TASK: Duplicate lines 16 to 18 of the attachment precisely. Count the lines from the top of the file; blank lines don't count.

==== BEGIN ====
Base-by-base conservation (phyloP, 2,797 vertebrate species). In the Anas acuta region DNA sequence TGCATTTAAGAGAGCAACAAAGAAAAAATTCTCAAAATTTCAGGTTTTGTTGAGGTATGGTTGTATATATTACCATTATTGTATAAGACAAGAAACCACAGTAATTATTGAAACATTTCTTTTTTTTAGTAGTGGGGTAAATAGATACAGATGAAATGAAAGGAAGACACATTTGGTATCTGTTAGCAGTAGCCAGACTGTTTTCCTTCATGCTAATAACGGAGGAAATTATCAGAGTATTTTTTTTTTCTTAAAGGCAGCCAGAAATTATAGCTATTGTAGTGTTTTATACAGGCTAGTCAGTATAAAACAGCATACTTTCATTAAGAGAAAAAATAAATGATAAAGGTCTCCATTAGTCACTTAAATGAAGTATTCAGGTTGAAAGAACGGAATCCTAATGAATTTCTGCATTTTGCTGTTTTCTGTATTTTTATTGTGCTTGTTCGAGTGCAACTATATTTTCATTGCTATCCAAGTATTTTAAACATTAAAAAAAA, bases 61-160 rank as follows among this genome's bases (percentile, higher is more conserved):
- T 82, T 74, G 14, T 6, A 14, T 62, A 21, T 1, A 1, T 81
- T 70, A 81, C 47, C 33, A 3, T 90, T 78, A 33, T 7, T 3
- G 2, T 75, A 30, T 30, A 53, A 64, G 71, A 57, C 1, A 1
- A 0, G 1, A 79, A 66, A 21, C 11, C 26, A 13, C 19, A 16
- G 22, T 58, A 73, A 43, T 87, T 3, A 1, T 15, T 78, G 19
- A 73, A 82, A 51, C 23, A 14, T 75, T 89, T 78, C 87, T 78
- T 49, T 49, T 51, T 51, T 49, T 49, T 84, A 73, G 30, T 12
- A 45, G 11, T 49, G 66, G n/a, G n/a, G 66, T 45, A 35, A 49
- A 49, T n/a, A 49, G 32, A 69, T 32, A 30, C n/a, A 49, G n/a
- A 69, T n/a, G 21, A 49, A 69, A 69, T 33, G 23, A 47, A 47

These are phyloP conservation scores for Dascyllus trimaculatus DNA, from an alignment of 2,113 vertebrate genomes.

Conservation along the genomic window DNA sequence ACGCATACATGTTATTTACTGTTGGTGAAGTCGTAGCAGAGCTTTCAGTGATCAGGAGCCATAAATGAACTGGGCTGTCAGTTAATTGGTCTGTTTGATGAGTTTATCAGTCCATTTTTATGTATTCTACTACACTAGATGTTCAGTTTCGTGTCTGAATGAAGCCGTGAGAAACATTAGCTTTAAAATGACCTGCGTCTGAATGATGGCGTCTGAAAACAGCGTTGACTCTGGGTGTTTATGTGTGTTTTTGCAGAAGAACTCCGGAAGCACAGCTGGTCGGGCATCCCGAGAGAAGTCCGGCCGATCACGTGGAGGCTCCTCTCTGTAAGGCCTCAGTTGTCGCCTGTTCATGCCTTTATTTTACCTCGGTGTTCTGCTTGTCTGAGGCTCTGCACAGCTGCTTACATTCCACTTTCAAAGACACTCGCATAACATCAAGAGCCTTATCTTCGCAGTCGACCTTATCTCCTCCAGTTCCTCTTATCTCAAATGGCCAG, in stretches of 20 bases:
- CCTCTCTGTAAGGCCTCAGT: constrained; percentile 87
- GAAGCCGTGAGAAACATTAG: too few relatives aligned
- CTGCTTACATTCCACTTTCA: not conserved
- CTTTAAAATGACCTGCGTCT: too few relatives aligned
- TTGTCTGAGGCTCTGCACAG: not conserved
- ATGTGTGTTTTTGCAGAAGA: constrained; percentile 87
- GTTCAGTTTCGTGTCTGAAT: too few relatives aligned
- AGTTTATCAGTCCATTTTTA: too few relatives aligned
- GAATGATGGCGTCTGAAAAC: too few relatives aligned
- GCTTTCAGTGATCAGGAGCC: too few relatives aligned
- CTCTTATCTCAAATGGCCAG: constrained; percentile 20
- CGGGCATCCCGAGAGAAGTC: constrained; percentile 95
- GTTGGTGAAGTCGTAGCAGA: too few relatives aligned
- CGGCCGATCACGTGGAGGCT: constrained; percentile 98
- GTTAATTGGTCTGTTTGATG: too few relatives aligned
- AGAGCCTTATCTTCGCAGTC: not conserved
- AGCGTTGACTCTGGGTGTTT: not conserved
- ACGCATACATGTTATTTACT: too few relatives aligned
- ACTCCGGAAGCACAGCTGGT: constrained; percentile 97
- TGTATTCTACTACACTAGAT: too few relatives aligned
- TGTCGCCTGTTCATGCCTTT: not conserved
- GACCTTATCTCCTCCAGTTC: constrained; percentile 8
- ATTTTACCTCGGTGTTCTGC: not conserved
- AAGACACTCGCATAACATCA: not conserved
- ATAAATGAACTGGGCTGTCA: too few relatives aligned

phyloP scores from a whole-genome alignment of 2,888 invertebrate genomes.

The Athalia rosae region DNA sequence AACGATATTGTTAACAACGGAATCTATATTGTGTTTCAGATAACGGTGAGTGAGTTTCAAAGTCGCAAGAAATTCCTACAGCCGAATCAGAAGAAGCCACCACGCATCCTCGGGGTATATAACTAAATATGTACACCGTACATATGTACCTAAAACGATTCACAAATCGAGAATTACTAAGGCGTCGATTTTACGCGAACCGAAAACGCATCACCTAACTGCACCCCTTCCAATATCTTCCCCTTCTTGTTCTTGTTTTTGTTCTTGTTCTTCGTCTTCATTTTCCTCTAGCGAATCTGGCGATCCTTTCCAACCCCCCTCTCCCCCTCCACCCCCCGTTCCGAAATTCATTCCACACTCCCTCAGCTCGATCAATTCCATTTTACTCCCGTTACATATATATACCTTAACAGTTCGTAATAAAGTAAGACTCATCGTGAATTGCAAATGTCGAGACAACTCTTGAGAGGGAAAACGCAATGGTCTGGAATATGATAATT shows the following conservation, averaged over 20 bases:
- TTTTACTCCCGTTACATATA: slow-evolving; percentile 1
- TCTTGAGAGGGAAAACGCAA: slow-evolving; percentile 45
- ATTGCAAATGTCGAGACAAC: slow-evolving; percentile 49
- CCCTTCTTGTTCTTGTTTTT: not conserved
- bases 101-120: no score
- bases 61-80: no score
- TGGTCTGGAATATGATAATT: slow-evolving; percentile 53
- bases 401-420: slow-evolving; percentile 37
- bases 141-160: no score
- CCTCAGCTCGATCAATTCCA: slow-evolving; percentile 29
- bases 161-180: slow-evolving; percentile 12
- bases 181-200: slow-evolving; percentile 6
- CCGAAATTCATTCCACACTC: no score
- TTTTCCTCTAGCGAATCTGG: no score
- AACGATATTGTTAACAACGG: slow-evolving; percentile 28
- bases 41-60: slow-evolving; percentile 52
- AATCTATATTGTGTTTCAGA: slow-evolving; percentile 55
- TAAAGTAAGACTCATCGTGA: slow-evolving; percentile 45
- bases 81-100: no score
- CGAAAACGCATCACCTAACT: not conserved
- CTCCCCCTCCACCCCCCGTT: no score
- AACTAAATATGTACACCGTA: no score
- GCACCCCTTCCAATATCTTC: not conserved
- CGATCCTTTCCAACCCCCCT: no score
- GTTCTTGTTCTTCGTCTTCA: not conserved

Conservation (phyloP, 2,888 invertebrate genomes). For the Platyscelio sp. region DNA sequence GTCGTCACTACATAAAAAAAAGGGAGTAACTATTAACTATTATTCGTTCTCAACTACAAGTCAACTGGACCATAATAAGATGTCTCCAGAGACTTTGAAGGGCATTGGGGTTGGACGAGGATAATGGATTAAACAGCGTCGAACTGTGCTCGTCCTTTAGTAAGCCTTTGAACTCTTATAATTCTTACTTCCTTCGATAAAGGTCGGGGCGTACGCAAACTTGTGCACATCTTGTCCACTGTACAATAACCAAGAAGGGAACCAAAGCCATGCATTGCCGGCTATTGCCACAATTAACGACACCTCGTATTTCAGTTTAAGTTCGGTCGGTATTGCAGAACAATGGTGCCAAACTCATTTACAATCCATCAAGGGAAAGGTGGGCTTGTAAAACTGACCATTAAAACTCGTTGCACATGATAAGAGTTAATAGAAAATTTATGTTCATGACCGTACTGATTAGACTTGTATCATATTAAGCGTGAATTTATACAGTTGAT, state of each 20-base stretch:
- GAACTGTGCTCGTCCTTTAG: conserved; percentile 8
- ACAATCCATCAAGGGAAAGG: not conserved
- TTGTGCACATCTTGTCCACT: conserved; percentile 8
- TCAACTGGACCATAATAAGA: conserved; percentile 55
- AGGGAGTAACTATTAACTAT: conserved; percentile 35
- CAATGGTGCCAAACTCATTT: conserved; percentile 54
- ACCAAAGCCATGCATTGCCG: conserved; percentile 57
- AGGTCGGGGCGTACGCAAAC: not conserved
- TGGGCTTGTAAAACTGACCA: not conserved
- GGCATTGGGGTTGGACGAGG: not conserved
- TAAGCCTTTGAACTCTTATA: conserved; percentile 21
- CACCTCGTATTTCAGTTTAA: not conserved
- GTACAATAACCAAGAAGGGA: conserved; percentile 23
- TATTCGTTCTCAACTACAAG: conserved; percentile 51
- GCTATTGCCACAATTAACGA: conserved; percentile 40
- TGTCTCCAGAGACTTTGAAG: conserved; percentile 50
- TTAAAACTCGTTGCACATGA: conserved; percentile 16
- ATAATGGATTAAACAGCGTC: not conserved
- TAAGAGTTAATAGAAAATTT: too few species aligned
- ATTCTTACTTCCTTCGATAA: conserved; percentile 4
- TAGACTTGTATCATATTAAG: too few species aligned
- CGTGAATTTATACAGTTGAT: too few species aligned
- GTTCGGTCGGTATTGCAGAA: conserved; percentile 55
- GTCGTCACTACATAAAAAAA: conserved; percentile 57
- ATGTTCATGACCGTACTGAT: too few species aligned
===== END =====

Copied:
- CTGCTTACATTCCACTTTCA: not conserved
- CTTTAAAATGACCTGCGTCT: too few relatives aligned
- TTGTCTGAGGCTCTGCACAG: not conserved